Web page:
Not to say that their talents were put to complete waste. The artwork was terrific as always. I just couldn't get into it the same way I got into their work previously. Maybe it's because I'm not as big a fan of Catwoman as I should be to enjoy this. There are plenty of characters from the Bat universe thrown in there for good measure (Batman never makes an official appearance, just in Selina's dreamlike hallucinations), but still that wasn't enough to satisfy.

The Riddler plays a big supporting role in this and while he is one of my favorite Bat villains, the fact that he was there couldn't elevate it for me. I actually much prefer the way other writers handle Riddler better. I would love it if these guys would collaborate on another Batman project at some point in the future because Catwoman just wasn't a good enough substitute. No offense to Catwoman or her fans intended! I still love these guys' work and if they were to write another Catwoman tale set in Gotham I would be all over it.
1 internautes sur 1 ont trouvé ce commentaire utile 
The maxim of batman stories. 16 juin 2011
Par Example: Mark Twain - Publié sur
Format: Broché Achat vérifié
When in Rome is a series that fills the gaps in Batman's Dark Victory arc by Jeph Loeb and Tim Sale. It follows Catwoman as she travels to Rome with hopes of uncovering the truth of her relationship with the Falcone family. To assist her she has invited the riddler to tag along and offer his quick wit for piecing her puzzle together. It is a decent book. If you loved Dark Victory or The Long Halloween then this book is an added treat. The story is great, the dialogue is fantastic, and the art is as beautiful (as ever thanks to the great Tim Sale and Dave Stewart). I also enjoy being able to read a Batman related piece from the perspective of Catwoman. If you even need a reason to go over Dark Victory again then do it after having picked up this book. The only think that slightly caught me off guard was the way that Catwoman was constantly being put on display. She was constantly being caught without cloths on. It seemed as though one of the reoccurring conflicts in this story was the constant struggle to find cloths for herself. Now i'm going to stop, before this starts to sound like a huge complaint. But, for better or worse I feel like this topic is worth noting for those who are interested buyers. Even if you don't want to read it, its worth buying. haha.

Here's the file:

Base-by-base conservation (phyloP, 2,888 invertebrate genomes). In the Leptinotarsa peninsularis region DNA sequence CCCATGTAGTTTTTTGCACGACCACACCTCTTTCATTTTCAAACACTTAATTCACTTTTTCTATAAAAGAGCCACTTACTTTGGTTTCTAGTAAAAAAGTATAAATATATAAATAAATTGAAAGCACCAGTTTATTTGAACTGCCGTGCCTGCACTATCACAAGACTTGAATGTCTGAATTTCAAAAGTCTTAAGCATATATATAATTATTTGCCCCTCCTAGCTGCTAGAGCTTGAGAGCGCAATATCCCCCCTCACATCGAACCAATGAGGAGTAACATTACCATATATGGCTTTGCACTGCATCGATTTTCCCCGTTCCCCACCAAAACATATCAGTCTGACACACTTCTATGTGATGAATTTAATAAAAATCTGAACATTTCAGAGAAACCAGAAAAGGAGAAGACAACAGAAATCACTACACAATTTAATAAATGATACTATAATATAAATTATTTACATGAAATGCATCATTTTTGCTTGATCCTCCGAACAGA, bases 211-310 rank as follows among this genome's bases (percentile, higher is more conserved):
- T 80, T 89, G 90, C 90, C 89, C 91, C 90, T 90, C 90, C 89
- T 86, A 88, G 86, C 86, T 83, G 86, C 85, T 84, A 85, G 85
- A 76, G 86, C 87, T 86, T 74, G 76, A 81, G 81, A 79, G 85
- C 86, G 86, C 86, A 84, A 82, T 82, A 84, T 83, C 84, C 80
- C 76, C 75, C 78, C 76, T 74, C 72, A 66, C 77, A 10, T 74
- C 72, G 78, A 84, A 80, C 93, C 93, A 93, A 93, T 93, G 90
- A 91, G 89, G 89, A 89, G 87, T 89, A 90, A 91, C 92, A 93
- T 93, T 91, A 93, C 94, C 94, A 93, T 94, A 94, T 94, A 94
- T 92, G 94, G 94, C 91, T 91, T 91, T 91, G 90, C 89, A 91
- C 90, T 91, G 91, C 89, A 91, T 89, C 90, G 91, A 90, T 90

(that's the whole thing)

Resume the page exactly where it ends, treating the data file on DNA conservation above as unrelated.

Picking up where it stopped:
1 internautes sur 1 ont trouvé ce commentaire utile 
A review of Catwoman: When in Rome 17 septembre 2008
Par Bonnie Svitavsky - Publié sur
Format: Relié
This is a bookend (or rather a filler?) to Loeb and Sale's The Long Halloween and Dark Victory. When Catwoman disappears partway through Dark Victory, she goes to Rome to do some "research." She is accompanied by The Riddler, and receives assistance from an Italian hitman known as The Blonde (guess why?). While there, she discovers that other DC villains may have followed along. Catwoman is also linked to the murder of a Don and gets to steal from the Vatican... which should be on every tourist's list of things to do while in Italy.

I liked this book, but I have a bias towards Catwoman. And the artwork is excellent, though not in the same style as Long Halloween/Dark Victory. The story is so-so. We all know what Selina/Catwoman is in Rome to find out, but it's still treated like a mystery, and it certainly didn't have the drawing power of figuring out who was the Holiday murderer. I also never found the Riddler as ominous as some other reviewers have said... mostly, I just thought he was pervy.

So the final verdict is... if you like Catwoman and/or really enjoyed Loeb and Sale's other Batman stuff, you'll probably enjoy this. It works as a stand-alone, but I didn't think it was a must-read.